Speech tested for Zipfian fit using rigorous statistical techniques

Paul De Palma, Leon Antonio Garcia-Camargo, Jeb Kilfoyle, Mark Vandam, Joseph Stover


Zipf’s law describes the relationship between the frequencies of words in a corpus and their rank. Its most basic form is a simple series, indicating that the frequency of a word is inverselyproportional to its rank:

1/2, 1/3, 1/4,...

The past two decades have seen the emergence of usage-based and cognitive approaches to language study. A key observation of these approaches, along with the importance of frequency, is that speech differs in substantial and structural ways from writing. Yet, except for a few older analyses performed on very small corpora, most studies of Zipf’s law have been done on written corpora. Further, a judgement of Zifianness in much of this work is based on loose and informal criteria.  In fact, sophisticated statistical techniques have been developed for curve fitting in recent years in the mathematics and physics literature. These include the use of the Kolmogorov-Smirnov statistic, along with maximum likelihood estimation to generate p-values and the use of the complementary error function for normal distributions. The latter helps determine if a corpus, failing a Zipfian fit, might be better described by another distribution. In this paper, we will:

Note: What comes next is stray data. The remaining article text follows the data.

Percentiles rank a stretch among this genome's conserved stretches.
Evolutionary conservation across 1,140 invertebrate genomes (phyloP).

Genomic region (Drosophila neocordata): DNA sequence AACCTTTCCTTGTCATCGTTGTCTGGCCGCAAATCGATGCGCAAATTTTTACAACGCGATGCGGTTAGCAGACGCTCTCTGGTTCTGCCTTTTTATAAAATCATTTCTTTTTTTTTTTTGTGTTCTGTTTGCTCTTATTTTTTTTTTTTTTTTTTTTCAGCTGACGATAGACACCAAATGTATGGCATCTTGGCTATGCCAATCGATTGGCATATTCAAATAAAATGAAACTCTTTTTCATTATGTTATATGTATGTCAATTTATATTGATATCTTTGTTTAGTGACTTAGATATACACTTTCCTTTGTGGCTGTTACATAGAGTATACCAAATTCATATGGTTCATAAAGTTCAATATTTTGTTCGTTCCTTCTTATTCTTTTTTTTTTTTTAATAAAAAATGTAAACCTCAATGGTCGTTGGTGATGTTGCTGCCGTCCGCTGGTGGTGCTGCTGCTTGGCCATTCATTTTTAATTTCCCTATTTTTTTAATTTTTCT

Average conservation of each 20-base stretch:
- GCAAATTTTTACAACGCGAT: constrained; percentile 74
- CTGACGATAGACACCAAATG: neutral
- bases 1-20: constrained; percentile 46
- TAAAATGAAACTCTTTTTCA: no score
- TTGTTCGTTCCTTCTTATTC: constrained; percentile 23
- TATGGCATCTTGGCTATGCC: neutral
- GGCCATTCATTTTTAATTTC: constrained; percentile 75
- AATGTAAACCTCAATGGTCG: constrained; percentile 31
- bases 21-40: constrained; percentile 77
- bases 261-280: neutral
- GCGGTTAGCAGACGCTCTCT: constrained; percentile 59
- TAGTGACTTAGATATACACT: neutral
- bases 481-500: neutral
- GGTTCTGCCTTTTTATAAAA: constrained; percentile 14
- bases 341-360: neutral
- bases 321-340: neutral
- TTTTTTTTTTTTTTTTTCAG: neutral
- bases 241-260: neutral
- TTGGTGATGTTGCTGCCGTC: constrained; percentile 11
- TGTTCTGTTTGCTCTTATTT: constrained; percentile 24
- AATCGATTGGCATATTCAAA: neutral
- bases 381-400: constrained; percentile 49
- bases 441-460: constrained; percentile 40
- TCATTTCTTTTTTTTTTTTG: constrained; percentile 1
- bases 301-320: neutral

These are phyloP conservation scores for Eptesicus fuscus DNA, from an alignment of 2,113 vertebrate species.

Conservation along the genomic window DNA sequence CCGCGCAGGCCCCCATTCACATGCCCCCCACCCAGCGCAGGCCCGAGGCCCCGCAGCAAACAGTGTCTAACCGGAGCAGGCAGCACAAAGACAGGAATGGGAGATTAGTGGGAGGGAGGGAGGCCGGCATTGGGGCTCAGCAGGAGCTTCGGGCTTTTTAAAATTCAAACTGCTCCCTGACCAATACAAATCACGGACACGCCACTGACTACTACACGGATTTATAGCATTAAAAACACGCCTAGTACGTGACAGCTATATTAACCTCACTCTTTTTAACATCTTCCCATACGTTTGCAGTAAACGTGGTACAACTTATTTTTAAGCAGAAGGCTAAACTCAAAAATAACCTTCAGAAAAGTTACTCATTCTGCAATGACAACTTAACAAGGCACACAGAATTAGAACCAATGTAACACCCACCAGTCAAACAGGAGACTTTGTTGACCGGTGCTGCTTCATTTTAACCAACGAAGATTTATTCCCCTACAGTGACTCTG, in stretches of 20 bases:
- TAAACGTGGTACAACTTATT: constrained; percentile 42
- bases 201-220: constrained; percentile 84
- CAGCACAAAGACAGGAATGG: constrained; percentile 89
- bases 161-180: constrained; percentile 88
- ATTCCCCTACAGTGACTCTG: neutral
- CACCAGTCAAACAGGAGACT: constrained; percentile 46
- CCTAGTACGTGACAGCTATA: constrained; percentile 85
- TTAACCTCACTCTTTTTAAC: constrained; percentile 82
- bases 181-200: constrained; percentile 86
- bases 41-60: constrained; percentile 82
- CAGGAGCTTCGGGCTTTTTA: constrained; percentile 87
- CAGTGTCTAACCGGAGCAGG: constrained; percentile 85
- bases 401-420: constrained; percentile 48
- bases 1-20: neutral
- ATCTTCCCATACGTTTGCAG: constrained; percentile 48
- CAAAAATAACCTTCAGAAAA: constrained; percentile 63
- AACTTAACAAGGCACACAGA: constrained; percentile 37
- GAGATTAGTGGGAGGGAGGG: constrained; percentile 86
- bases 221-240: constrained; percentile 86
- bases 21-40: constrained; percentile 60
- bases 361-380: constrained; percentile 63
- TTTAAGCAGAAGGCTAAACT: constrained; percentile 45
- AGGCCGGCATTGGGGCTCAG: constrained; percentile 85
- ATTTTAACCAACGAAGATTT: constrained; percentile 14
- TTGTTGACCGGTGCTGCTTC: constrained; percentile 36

• Show that three corpora of recorded speech follow a power law distribution using rigorous statis- tical techniques: Buckeye, Santa Barbara, MiCase

  • Describe preliminary results showing that the techniques outlined in this paper may be useful in the diagnoses of those conditions that can include disordered speech.

  • Explain how to do the analyses described in this paper.

  • Explain how to download and use the R/Python code we have written and packaged as the Zipf Tool Kit


computational linguistics; Zipf; ASD

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DOI: https://doi.org/10.3765/plsa.v6i1.4975

Copyright (c) 2021 Paul Anthony De Palma, Leon Antonio Garcia-Camargo, Jeb Kilfoyle, Mark Vandam, Joseph Stover

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